• Needles 101

What IS the Point?

Hand sewing needles have different types of points for different tasks.

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Sharps

Basic, general sewing needles. The points are sharper so they go into the material easily. Used for basic hemming, mending, quilting, embroidery work, etc.

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Chenille Needles

Chenille Needles also have a sharp point. They have a slightly larger eye for heavier threads. The also tend to have a larger diameter shaft, so they are stronger needles. Used for projects that use heavier threads or things like ribbon.

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Tapestry Needles

Tapestry Needles have a blunt point and are used for projects such as Counted Cross stitch where you want to make sure the needle goes between the weave of the material. Also use for paper projects where the whole is pre-punched as well as plastic grid projects & embellishing.

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Specialty Needles

The SE-1 was the original Spiral Eye design – it has a sharp point and does not have a taper eye into the shaft of the needle. Beading needles are a special needle made as thin of a diameter as is possible and have a blunt point.

Sharps

Sharps are the basic General Sewing Needles. The points are sharper so they go into the material easily. Used for basic hemming, mending, quilting, embroidery work, etc.

Chenille Needles

Chenille needles also have a sharp point. They have a slightly larger eye for heavier threads. The also tend to have a larger diameter shaft, so they are stronger needles. Used for projects that use heavier threads or things like ribbon.

Tapestry Needles

Tapestry Needles have a blunt point and are used for projects such as Counted Cross stitch where you want to make sure the needle goes between the weave of the material. Also use for paper projects where the whole is pre-punched as well as plastic grid projects & embellishing.

Specialty Needles

The SE-1 was the original Spiral Eye design – it has a sharp point and the eye portion is exactly the same diameter as the shaft.

Beading needles are a special needle made as thin of a diameter as is possible.

Fish Baiting Needles are a special needle made out of stainless steel so they won’t rust in your tackle box and are a thin diameter so they injure but do not kill the bait.

Compare Materials

Needles are more than just a piece of wire with a point and an eye.

The material your needle is made from matters. While the vast majority of hand sewing needles are made from nickel plated steel, there are other options. Here are the pro and cons.

Nickel Plated Needles

Iron wire is cut to length and the eye is stamped into it. Because iron will rust, they plate the needle with another smooth shiny metal, most often Nickel. This works fine unless you have an allergy to nickel. Sometimes needles will be plated with with titanium or gold.

SENCH needles have the eyes plated with gold to help identify which end has the point and which end has the eye. Gold plating on the eye also makes the hole more slippery to aid in inserting the thread.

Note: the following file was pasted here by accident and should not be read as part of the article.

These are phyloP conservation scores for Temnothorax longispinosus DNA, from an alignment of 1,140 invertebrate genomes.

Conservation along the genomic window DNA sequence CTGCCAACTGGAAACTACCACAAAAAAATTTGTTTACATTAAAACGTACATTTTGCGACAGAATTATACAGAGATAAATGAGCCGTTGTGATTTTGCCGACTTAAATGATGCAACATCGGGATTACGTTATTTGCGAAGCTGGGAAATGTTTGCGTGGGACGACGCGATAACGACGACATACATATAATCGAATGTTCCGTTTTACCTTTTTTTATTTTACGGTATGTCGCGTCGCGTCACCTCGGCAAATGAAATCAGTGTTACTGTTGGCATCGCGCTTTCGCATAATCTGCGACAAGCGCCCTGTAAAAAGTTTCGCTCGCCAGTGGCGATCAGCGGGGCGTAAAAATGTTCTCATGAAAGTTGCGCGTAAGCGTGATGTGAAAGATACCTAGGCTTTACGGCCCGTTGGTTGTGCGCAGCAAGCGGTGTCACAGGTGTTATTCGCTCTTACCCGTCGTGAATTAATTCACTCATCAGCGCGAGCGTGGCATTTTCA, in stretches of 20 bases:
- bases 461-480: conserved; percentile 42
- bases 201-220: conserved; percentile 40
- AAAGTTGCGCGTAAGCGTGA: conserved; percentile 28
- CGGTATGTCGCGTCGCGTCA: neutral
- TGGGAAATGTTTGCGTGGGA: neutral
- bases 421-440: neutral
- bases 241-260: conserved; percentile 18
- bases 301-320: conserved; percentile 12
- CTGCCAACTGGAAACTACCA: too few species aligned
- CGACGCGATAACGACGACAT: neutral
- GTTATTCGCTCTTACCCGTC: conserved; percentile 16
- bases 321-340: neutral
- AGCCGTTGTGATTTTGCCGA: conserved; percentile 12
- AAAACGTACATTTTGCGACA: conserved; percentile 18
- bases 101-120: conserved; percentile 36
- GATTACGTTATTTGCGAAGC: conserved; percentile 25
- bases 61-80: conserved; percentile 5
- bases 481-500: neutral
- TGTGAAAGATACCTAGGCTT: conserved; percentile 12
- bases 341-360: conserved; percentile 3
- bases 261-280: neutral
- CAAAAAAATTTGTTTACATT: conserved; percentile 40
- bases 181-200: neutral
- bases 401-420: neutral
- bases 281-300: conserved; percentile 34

No matter what, the plating will wear off and the exposed iron will rust. This can leave marks on your material. Iron also makes the needle more brittle, so it is likely to snap and break under pressure.

NOTE: In the olden days people would use the little strawberry thing hanging on the side of the tomato pincushion to knock the rust off of their needle and to sharpen the point. You cannot sharpen plated needles, but you can sharpen stainless steel needles.

Spiral Eye Needles in three sizes

Surgical Grade Stainless Steel

Stainless steel needles are hypoallergenic and will never rust. They also tend to be stronger and not as brittle, so they do not snap and break like nickel plated steel needles.

Spiral Eye Needles are made from Surgical Grade Stainless Steel. Surgical grade stainless steel needles can be sharpened without exposing them to potential rust because there is not plating to wear off.

Compare Self Threading Needles

What are the differences in easy-to-thread needles?

They go by all sorts of names. Self threading, easy threading, side threading, Calyx eye, French spring eye, Spiral Eye, SENCH, and the One Second Needle. What is the difference?

On the left: This is easy thread needle that has been around since 1850. In the medical industry it is called the French Eye. In the craft industry it is called the self threading or Calyx eye needle. You thread it by pulling a loop of thread down from the top and into the first hole. The second hole is created by the bridge they use to keep the needle eye stay closed as you sew with it. Unfortunately, your thread may shred as you thread your needle. It often times comes unthreaded as you sew. And the top points tend to hurt your finger if you push the needle when you stitch. They are made from nickel plated steel.

Next: is the side threading needle. SENCH brand side threading needles have a gold plated eye to help you know which end has the point and which has the eye. They are made from traditional needle manufacturing processes using nickel plated steel. They are easy to thread and stay threaded as you sew.

The Spiral Eye Needle is a side threading needle as well. The slot goes into a channel that goes past a “stop bump” that locks your thread inside the eye. It also is there to strengthen the eye.

On the right is the One Second Needle. In 2010 Pam licensed the rights to her patent to Telebrands, the as seen on TV company, who sold a side threading needle called the One Second Needle. It was very large, made of unknown metal and the geometry was not kept so they tended to catch on your material. They was sold in all the stores and came with a small red box full of little notions. It has been discontinued.